And then good fortune struck. Dr. Ryan Canales of the new Long Trail Veterinary Center in Williston, Vermont dropped by our shelter for a visit. Our medical supervisor, Jen, gave him a tour of the building. When they approached Chubbs' isolation room, Dr. Canales paused and inquired about Chubbs' quarantine. Jen told him about the positive FeLV test results. Dr. Canales suggested we try a different test that's more specific and sensitive. It's also more expensive, but can detect a false positive. Jen followed his advice, sent the test to the lab, and lo and behold, discovered the positive results had been false! Thanks, Dr. Canales!
Chubbs was cleared for adoption take off, and moved to a Tokyo cage in our lobby. ... But there he sat. Chubbs simply didn't elicit much interest from our visitors, and he grew increasingly despondent. Our feline supervisor, Kayla, decided he needed another intervention. Chubbs moved to our administrative area, where most days he was permitted to roam at will. That spiced things up for him!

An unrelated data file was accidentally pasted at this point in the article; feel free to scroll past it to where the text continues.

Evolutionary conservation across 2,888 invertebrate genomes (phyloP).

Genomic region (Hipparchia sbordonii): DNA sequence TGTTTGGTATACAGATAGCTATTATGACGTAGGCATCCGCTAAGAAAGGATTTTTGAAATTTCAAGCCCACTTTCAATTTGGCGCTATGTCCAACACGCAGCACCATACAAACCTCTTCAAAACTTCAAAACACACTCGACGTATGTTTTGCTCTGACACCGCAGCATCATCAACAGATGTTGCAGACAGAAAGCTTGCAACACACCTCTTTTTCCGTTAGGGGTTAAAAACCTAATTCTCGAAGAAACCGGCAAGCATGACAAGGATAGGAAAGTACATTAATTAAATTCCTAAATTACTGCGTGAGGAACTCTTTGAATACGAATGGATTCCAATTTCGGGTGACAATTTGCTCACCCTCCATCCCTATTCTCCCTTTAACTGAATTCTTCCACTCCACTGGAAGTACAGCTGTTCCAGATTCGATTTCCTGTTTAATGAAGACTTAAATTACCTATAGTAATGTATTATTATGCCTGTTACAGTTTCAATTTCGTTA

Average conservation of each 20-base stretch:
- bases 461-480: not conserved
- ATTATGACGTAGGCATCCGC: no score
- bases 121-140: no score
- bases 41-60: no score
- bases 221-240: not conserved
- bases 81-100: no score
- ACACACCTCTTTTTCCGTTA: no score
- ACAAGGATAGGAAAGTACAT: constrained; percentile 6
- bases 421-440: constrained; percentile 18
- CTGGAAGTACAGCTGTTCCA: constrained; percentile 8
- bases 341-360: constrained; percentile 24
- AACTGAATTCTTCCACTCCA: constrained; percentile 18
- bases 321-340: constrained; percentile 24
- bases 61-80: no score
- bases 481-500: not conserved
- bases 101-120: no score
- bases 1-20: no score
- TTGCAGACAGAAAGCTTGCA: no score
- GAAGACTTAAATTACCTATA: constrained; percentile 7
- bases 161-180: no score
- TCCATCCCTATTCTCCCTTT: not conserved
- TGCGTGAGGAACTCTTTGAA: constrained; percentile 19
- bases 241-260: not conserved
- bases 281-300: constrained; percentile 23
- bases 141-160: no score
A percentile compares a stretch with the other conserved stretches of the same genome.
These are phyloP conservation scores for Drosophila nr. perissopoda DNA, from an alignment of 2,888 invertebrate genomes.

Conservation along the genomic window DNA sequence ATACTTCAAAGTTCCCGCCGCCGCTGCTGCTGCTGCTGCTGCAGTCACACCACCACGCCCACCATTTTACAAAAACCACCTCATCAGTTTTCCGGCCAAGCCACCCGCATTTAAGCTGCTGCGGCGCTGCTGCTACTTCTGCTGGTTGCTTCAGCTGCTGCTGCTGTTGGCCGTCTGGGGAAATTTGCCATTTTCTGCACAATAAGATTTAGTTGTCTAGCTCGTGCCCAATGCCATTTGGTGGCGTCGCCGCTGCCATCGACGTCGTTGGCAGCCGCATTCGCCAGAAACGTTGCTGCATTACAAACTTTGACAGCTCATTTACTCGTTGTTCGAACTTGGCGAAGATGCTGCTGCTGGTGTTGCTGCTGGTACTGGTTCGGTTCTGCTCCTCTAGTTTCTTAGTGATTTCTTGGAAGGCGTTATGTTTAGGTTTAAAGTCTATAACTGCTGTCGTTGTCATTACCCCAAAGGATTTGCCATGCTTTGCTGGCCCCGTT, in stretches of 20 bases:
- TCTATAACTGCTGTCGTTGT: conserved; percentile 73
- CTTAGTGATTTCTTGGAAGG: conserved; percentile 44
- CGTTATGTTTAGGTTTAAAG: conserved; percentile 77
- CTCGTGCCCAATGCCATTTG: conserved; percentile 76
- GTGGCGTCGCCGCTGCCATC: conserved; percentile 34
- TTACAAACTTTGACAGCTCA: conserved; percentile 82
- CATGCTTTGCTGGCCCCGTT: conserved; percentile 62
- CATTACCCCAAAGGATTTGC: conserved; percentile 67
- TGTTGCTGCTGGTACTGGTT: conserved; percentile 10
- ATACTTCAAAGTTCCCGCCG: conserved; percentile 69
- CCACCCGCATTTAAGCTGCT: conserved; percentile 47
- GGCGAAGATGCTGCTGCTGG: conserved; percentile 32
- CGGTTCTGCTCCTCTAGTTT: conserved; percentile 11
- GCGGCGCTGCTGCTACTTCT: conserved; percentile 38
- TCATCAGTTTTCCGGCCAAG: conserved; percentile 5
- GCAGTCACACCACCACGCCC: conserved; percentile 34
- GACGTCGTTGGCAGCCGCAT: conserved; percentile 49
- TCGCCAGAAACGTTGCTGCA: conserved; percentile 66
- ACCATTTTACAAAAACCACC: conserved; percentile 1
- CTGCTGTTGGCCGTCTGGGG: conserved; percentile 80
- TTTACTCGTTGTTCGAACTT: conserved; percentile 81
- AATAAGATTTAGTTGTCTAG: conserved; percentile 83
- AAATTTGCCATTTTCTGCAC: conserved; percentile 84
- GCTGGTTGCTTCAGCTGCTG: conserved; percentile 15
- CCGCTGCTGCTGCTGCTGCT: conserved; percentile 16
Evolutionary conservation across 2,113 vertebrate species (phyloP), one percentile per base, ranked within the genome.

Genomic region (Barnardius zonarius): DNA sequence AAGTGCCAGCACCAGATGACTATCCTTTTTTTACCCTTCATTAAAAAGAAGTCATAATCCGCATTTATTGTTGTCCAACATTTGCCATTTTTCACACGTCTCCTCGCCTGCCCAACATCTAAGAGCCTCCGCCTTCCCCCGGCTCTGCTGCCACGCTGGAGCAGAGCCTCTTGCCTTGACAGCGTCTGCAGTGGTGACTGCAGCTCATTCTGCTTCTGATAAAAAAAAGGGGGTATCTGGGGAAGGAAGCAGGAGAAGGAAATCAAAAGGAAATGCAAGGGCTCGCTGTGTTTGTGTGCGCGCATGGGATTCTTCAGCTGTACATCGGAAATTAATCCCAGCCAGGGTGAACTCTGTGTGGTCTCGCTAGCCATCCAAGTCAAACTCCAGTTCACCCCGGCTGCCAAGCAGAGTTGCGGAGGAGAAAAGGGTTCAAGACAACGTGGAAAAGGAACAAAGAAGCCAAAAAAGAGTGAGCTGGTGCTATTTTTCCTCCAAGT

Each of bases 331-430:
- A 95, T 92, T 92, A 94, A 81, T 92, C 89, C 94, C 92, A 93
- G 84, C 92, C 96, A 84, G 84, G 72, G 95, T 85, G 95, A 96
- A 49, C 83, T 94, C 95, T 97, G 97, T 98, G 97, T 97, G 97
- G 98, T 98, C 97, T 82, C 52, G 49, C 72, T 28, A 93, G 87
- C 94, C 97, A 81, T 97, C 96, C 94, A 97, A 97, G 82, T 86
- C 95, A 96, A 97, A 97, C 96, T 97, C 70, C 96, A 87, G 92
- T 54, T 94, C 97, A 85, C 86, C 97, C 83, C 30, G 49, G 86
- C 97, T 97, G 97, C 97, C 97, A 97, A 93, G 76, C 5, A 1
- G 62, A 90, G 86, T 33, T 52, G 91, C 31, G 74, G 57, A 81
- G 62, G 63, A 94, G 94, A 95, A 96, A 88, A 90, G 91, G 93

We soon discovered Chubbs to be the Shaquille O'Neal of cats: despite his prodigious size, Chubbs could MOVE! Our jaws dropped as we watched Chubbs fly across the admin space after plastic balls, scale the backs of computer chairs ("Timmmmmberrrrrrrrr!"), and leap three-foot gates. On days we needed him sequestered in an office, we tried stacking two gates in the doorway. That didn't deter Chubbs, who nimbly leapt five feet, caught the top of the gate with his paws, and hauled himself over the top.
In the meantime, we opted to cut dry food from Chubbs' diet in an attempt to bring his weight down (we supplemented it with more wet food). The diet change coupled with the exercise did wonders for Chubbs' waistline. In fact, over the three months he was here, Chubbs lost a little over two pounds!
And we fell in love … although Chubbs wasn't always a charmer. In perhaps stereotypical feline style, Chubbs desired affection on his own terms. Often, after just a few pets, Chubbs would roll on his back and dare you to try that again. Other times, he'd seem positively voracious for attention, and would claim a staff person's lap as his own--purring and kneading and rubbing his nose all over his hostage's face. One quickly learned to let Chubbs call the shots.